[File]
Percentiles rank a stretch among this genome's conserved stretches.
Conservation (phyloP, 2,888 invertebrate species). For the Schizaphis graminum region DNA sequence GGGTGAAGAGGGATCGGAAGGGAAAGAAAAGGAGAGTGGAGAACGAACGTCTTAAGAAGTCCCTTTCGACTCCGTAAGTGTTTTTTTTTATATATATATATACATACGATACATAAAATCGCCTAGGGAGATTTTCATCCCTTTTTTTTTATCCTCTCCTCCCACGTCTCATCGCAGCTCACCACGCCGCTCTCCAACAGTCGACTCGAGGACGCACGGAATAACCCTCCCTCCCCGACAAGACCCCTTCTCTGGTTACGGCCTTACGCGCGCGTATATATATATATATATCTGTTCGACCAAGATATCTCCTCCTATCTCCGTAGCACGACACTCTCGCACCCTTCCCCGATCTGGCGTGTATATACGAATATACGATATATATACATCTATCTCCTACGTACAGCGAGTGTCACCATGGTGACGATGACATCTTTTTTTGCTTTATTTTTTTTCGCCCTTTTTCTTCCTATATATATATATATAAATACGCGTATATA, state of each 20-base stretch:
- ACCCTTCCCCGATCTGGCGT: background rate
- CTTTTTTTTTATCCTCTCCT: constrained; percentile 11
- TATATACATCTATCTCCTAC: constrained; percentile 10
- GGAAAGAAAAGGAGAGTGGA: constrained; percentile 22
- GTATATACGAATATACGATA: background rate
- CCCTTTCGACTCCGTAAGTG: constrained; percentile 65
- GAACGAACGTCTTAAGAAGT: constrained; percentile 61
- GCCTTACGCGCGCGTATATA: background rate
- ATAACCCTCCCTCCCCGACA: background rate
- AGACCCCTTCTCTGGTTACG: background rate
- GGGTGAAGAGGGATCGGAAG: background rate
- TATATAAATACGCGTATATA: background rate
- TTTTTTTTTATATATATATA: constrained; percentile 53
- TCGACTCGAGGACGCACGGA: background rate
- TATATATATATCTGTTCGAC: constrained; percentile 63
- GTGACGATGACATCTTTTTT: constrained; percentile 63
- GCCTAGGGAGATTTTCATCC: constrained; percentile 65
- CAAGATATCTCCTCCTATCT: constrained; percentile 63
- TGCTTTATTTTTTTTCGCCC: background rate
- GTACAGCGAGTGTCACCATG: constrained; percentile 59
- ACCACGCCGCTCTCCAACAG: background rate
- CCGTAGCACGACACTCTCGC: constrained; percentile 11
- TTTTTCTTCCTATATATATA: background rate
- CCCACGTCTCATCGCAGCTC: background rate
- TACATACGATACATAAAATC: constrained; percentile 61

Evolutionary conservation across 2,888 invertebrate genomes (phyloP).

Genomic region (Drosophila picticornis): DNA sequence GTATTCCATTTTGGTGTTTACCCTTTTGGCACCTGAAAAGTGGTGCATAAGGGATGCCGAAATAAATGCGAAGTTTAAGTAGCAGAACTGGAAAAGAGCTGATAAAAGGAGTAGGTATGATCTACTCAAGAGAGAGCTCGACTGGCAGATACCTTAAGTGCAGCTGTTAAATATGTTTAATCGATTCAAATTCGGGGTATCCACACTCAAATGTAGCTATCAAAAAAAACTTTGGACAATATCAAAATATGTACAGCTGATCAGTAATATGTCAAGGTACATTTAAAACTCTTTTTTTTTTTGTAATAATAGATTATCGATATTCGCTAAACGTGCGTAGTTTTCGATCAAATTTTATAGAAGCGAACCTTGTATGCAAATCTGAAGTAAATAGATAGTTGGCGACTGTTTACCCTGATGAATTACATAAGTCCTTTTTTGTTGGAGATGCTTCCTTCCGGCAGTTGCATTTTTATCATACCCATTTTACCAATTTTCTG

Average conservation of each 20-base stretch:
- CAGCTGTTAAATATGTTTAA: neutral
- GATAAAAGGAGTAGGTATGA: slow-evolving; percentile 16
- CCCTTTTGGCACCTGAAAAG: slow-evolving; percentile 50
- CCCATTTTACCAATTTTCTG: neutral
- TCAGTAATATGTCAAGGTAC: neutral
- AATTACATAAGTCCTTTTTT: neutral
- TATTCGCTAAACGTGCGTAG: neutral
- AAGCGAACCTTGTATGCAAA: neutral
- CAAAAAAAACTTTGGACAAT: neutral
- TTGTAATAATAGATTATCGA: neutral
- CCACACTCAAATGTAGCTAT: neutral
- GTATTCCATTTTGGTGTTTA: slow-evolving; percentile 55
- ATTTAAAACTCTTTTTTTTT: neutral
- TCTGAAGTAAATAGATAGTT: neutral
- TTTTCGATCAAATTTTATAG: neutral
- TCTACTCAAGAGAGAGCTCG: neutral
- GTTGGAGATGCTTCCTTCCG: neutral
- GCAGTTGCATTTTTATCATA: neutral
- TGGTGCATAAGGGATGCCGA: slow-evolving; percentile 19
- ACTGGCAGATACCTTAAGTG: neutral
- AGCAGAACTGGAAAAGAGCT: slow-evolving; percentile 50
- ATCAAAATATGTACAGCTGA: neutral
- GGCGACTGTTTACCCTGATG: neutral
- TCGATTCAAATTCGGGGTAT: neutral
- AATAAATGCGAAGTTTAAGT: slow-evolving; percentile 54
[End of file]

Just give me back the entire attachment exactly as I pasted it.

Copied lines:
Percentiles rank a stretch among this genome's conserved stretches.
Conservation (phyloP, 2,888 invertebrate species). For the Schizaphis graminum region DNA sequence GGGTGAAGAGGGATCGGAAGGGAAAGAAAAGGAGAGTGGAGAACGAACGTCTTAAGAAGTCCCTTTCGACTCCGTAAGTGTTTTTTTTTATATATATATATACATACGATACATAAAATCGCCTAGGGAGATTTTCATCCCTTTTTTTTTATCCTCTCCTCCCACGTCTCATCGCAGCTCACCACGCCGCTCTCCAACAGTCGACTCGAGGACGCACGGAATAACCCTCCCTCCCCGACAAGACCCCTTCTCTGGTTACGGCCTTACGCGCGCGTATATATATATATATATCTGTTCGACCAAGATATCTCCTCCTATCTCCGTAGCACGACACTCTCGCACCCTTCCCCGATCTGGCGTGTATATACGAATATACGATATATATACATCTATCTCCTACGTACAGCGAGTGTCACCATGGTGACGATGACATCTTTTTTTGCTTTATTTTTTTTCGCCCTTTTTCTTCCTATATATATATATATAAATACGCGTATATA, state of each 20-base stretch:
- ACCCTTCCCCGATCTGGCGT: background rate
- CTTTTTTTTTATCCTCTCCT: constrained; percentile 11
- TATATACATCTATCTCCTAC: constrained; percentile 10
- GGAAAGAAAAGGAGAGTGGA: constrained; percentile 22
- GTATATACGAATATACGATA: background rate
- CCCTTTCGACTCCGTAAGTG: constrained; percentile 65
- GAACGAACGTCTTAAGAAGT: constrained; percentile 61
- GCCTTACGCGCGCGTATATA: background rate
- ATAACCCTCCCTCCCCGACA: background rate
- AGACCCCTTCTCTGGTTACG: background rate
- GGGTGAAGAGGGATCGGAAG: background rate
- TATATAAATACGCGTATATA: background rate
- TTTTTTTTTATATATATATA: constrained; percentile 53
- TCGACTCGAGGACGCACGGA: background rate
- TATATATATATCTGTTCGAC: constrained; percentile 63
- GTGACGATGACATCTTTTTT: constrained; percentile 63
- GCCTAGGGAGATTTTCATCC: constrained; percentile 65
- CAAGATATCTCCTCCTATCT: constrained; percentile 63
- TGCTTTATTTTTTTTCGCCC: background rate
- GTACAGCGAGTGTCACCATG: constrained; percentile 59
- ACCACGCCGCTCTCCAACAG: background rate
- CCGTAGCACGACACTCTCGC: constrained; percentile 11
- TTTTTCTTCCTATATATATA: background rate
- CCCACGTCTCATCGCAGCTC: background rate
- TACATACGATACATAAAATC: constrained; percentile 61

Evolutionary conservation across 2,888 invertebrate genomes (phyloP).

Genomic region (Drosophila picticornis): DNA sequence GTATTCCATTTTGGTGTTTACCCTTTTGGCACCTGAAAAGTGGTGCATAAGGGATGCCGAAATAAATGCGAAGTTTAAGTAGCAGAACTGGAAAAGAGCTGATAAAAGGAGTAGGTATGATCTACTCAAGAGAGAGCTCGACTGGCAGATACCTTAAGTGCAGCTGTTAAATATGTTTAATCGATTCAAATTCGGGGTATCCACACTCAAATGTAGCTATCAAAAAAAACTTTGGACAATATCAAAATATGTACAGCTGATCAGTAATATGTCAAGGTACATTTAAAACTCTTTTTTTTTTTGTAATAATAGATTATCGATATTCGCTAAACGTGCGTAGTTTTCGATCAAATTTTATAGAAGCGAACCTTGTATGCAAATCTGAAGTAAATAGATAGTTGGCGACTGTTTACCCTGATGAATTACATAAGTCCTTTTTTGTTGGAGATGCTTCCTTCCGGCAGTTGCATTTTTATCATACCCATTTTACCAATTTTCTG

Average conservation of each 20-base stretch:
- CAGCTGTTAAATATGTTTAA: neutral
- GATAAAAGGAGTAGGTATGA: slow-evolving; percentile 16
- CCCTTTTGGCACCTGAAAAG: slow-evolving; percentile 50
- CCCATTTTACCAATTTTCTG: neutral
- TCAGTAATATGTCAAGGTAC: neutral
- AATTACATAAGTCCTTTTTT: neutral
- TATTCGCTAAACGTGCGTAG: neutral
- AAGCGAACCTTGTATGCAAA: neutral
- CAAAAAAAACTTTGGACAAT: neutral
- TTGTAATAATAGATTATCGA: neutral
- CCACACTCAAATGTAGCTAT: neutral
- GTATTCCATTTTGGTGTTTA: slow-evolving; percentile 55
- ATTTAAAACTCTTTTTTTTT: neutral
- TCTGAAGTAAATAGATAGTT: neutral
- TTTTCGATCAAATTTTATAG: neutral
- TCTACTCAAGAGAGAGCTCG: neutral
- GTTGGAGATGCTTCCTTCCG: neutral
- GCAGTTGCATTTTTATCATA: neutral
- TGGTGCATAAGGGATGCCGA: slow-evolving; percentile 19
- ACTGGCAGATACCTTAAGTG: neutral
- AGCAGAACTGGAAAAGAGCT: slow-evolving; percentile 50
- ATCAAAATATGTACAGCTGA: neutral
- GGCGACTGTTTACCCTGATG: neutral
- TCGATTCAAATTCGGGGTAT: neutral
- AATAAATGCGAAGTTTAAGT: slow-evolving; percentile 54